This Switzerland packing guide for women includes hiking gear, photography recommendations, safety essentials, what to wear and more!
Known for its pristine cities, gorgeous Alps and rich, diverse culture, Switzerland embodies the best of Europe! Have your ticket booked, but don’t know where to begin with packing? This packing list gives all of the essentials for a great trip!
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Switzerland Packing Guide for Women
While clothing doesn’t necessarily need to be conservative in the conventional sense, your travel wardrobe should be tasteful and presentable. The notion of jeans being frowned upon in Switzerland might be a little bit outdated, but by no means should you bring anything even closely resembling a “distressed” look!
Generally speaking, Americans’ “nice” clothing is likely normal, everyday attire for the Swiss — and that goes for both men and women. Jeans can be appropriate if they are dark or black, and it hardly ever reaches temperatures warm enough to necessitate shorts.
While muted colors may be the norm, don’t feel confined to wearing black. Just try to steer clear of anything too gaudy! An evening out is an appropriate time to dress a little nicer — swap the daytime dark denim for a nice dress or maxi skirt, and pair with a comfortable pair of sandals or loafers.
Spring and autumn are almost entirely unpredictable; anyone will tell you that layers are a must, which shouldn’t be hard with rather neutral packing. Aside from your basic layering essentials, be sure to also pack gloves, a warm scarf, and comfortable walking shoes (or comfortable boots) appropriate for any weather (i.e. rain)!
Portable Power Bank
Switzerland was meant for long days exploring, which also means a dead phone battery three hours after leaving your accommodation. If you have the space in your backpack, carry a charged portable power bank to keep your GPS and music source alive all day! Download new playlists, audiobooks and podcasts beforehand, and do not forget your headphones.
For most, the draw of Switzerland lies in the towering Alps and all of the ways to explore them! Skiing in summer, kayaking, hang gliding, and river rafting only scratch the surface of the fun possibilities. Regardless of your itinerary, you’ll most definitely want to prepare for a few good hikes!
Leave the heavy-duty outdoor equipment at home — there are plenty of places to rent any gear you need, so don’t lug around bulky skis or waste luggage space with your insulated ski-wear. I would, however, make sure you bring some basics — comfortable hiking shoes, multiple pairs of thick socks, and a rain-resistant jacket — for hiking. A collapsable, reusable water bottle can also be filled with high-quality Swiss water at water fountains, natural spring water drinking fountains, and anywhere you can find a tap.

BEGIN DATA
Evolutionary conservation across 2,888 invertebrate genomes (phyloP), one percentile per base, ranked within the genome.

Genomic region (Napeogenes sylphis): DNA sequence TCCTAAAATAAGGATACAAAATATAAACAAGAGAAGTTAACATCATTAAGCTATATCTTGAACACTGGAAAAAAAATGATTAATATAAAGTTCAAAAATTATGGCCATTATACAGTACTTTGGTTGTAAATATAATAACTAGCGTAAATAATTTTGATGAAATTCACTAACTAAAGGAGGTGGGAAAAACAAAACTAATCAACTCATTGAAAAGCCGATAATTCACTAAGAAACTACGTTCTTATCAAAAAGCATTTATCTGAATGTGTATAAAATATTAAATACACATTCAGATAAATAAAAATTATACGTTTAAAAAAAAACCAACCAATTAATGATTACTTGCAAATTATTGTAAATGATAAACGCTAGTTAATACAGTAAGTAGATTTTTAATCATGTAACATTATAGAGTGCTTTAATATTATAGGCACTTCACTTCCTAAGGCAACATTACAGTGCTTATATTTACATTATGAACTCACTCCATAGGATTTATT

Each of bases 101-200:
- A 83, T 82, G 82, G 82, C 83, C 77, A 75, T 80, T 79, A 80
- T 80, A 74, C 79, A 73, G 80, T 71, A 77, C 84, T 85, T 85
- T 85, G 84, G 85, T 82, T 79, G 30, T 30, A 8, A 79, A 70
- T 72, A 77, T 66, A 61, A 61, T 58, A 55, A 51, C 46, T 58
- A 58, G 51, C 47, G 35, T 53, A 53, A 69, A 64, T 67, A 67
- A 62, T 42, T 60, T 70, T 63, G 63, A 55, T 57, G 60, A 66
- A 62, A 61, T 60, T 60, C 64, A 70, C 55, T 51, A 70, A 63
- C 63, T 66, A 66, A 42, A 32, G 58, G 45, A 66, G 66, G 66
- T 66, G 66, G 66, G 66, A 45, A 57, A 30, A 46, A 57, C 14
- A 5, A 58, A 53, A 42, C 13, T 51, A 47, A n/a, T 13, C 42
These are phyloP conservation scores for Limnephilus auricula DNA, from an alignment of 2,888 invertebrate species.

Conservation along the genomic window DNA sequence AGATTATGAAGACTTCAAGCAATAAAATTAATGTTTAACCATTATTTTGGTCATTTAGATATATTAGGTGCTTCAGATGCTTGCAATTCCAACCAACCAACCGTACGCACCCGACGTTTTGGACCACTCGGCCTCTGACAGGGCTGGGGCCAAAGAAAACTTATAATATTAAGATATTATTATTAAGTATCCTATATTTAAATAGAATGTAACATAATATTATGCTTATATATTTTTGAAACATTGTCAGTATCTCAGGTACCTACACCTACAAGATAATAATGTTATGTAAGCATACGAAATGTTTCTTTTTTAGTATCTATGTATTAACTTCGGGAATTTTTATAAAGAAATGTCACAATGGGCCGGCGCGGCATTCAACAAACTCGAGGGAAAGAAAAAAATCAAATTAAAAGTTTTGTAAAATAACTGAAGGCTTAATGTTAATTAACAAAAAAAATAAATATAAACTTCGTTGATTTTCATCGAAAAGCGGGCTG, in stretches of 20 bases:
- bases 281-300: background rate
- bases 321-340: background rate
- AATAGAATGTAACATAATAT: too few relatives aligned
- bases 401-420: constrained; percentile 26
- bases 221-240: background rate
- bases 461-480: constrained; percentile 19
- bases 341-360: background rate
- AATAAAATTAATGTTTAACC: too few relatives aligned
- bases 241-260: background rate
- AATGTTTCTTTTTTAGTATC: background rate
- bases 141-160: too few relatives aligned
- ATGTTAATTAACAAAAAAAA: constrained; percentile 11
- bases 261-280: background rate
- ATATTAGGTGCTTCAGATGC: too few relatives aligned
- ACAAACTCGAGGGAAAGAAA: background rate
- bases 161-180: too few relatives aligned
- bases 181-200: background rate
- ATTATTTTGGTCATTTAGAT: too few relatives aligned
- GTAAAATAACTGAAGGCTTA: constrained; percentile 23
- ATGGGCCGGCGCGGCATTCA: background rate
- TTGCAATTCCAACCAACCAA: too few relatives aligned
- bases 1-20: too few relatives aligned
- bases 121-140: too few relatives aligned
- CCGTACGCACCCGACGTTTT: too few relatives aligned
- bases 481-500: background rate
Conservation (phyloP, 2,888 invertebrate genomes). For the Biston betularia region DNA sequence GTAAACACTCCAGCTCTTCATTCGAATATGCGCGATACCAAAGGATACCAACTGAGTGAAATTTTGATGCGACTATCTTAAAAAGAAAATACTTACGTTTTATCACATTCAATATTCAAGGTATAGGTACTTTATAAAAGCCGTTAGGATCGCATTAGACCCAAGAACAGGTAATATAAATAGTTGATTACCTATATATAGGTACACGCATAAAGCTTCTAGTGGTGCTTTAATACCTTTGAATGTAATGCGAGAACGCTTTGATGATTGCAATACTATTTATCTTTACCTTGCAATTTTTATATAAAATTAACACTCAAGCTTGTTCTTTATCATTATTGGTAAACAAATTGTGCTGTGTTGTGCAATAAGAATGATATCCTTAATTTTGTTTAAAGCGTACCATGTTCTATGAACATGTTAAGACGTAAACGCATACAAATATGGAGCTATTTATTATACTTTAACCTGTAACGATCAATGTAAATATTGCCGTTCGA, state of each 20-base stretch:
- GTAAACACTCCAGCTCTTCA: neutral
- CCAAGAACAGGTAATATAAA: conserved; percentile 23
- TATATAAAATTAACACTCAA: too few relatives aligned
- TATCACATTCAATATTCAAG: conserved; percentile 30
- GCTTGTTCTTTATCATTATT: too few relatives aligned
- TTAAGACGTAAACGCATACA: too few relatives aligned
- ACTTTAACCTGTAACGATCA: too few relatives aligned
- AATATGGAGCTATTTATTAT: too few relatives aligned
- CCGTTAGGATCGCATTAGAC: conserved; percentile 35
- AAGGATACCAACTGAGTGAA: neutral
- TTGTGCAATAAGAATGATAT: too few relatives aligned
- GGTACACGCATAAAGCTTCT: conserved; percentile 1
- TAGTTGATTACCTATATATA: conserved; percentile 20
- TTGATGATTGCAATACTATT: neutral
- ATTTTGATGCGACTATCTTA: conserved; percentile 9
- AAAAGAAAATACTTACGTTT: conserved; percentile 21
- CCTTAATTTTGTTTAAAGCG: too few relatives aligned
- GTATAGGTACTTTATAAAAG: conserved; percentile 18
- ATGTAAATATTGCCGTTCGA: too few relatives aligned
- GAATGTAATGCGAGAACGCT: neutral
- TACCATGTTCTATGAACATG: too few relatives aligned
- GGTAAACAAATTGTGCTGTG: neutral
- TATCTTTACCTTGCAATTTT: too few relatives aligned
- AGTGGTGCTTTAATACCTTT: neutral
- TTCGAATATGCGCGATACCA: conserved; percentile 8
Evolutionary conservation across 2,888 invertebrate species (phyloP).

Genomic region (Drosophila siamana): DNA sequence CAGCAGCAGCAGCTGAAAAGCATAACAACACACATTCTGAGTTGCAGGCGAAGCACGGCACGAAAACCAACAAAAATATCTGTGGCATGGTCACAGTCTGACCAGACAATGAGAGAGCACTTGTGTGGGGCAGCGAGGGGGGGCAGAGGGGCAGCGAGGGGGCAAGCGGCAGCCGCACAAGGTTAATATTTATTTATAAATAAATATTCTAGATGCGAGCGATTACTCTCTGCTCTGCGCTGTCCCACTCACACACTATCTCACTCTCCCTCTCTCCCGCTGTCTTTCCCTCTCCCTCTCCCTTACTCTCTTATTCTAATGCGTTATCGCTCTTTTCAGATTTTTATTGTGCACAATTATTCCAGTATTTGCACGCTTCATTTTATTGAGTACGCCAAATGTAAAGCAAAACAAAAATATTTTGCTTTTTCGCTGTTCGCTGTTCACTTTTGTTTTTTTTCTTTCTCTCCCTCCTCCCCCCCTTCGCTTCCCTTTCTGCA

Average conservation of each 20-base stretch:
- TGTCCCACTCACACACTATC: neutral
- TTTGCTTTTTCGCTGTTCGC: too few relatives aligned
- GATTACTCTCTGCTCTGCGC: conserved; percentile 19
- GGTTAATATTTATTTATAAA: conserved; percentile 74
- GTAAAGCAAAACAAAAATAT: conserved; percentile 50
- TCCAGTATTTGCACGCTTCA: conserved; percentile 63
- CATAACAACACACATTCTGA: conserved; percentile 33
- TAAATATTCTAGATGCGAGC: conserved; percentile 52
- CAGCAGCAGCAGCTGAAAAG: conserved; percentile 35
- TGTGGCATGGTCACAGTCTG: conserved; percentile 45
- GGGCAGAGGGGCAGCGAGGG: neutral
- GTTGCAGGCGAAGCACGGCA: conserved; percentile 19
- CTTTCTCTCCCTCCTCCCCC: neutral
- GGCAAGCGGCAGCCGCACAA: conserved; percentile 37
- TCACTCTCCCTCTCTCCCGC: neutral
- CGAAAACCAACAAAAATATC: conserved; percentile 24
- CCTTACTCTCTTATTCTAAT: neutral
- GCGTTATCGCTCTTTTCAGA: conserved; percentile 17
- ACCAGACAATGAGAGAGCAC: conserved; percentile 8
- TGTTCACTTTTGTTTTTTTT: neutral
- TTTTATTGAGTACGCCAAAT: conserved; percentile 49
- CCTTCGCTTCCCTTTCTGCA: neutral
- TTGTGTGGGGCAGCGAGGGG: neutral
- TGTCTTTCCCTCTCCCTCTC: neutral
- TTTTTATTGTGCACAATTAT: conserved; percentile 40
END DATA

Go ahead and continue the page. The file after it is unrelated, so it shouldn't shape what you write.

Small First Aid Kit
To accompany your hiking attire, you’ll also want to keep a minimal first aid kit in your bag when you venture out beyond city streets. Outdoor activity, no matter how vigorous, means you runs the risk of a few cuts and scrapes — so don’t get caught mountainside without a few basics to keep you covered.
A compact kit that can fit in the palm of your hand is small enough that it shouldn’t be inconvenient to carry, but you’ll very thankful you did!
Sunscreen is expensive — like $20 USD expensive!! — so this is one commodity you won’t want to forget at home. Make sure the sunscreen you bring has a high SPF and is easy to apply (think the clear spray kind) so you can re-apply throughout the day; bright sun, especially reflecting off snow, can result in serious burns if not prevented by protection! This may be redundant, but sunglasses are also a necessity.
Additional Packing Tips for Switzerland
Download Helpful Apps
Before your arrival, I’d highly recommend downloading a few apps that will help make your travel within Switzerland much smoother.
Language apps — a convenient alternative to full-size phrase books — will serve you well when confronted with German, French and Italian (depending on the region), though it’s much appreciated by the locals if you learn a few common phrases beforehand. Don’t have the time? Google Translate has saved me multiple times.
You may also find the app for SBB, Switzerland’s public transportation, useful as well. You can purchase a Swiss travel pass which will allow you access to all rail, road and waterway transport for a designated amount of days, should you choose to forego the awesome opportunity of renting bikes!
Buy Travel Insurance
If you’re partaking in winter sports like skiing and snow trekking, this may cost more than your standard -run-of-the-mill travel insurance, but that doesn’t mean you should go without. We use and trust Visitors Coverage for our travel insurance needs.
The Swiss franc is the national currency, but exchanging dollars for them — especially at the airport — will seriously gouge you. Whatever fee your bank charges for withdrawing money internationally (from an ATM) is going to be much less than bringing cash and exchanging it.
Switzerland is notoriously expensive, so no need to add more unnecessary expenses to the bill! Only take out as much as you need; since Visas are accepted nearly everywhere, and with minimal foreign transaction fees, using a credit card is going to be your best option.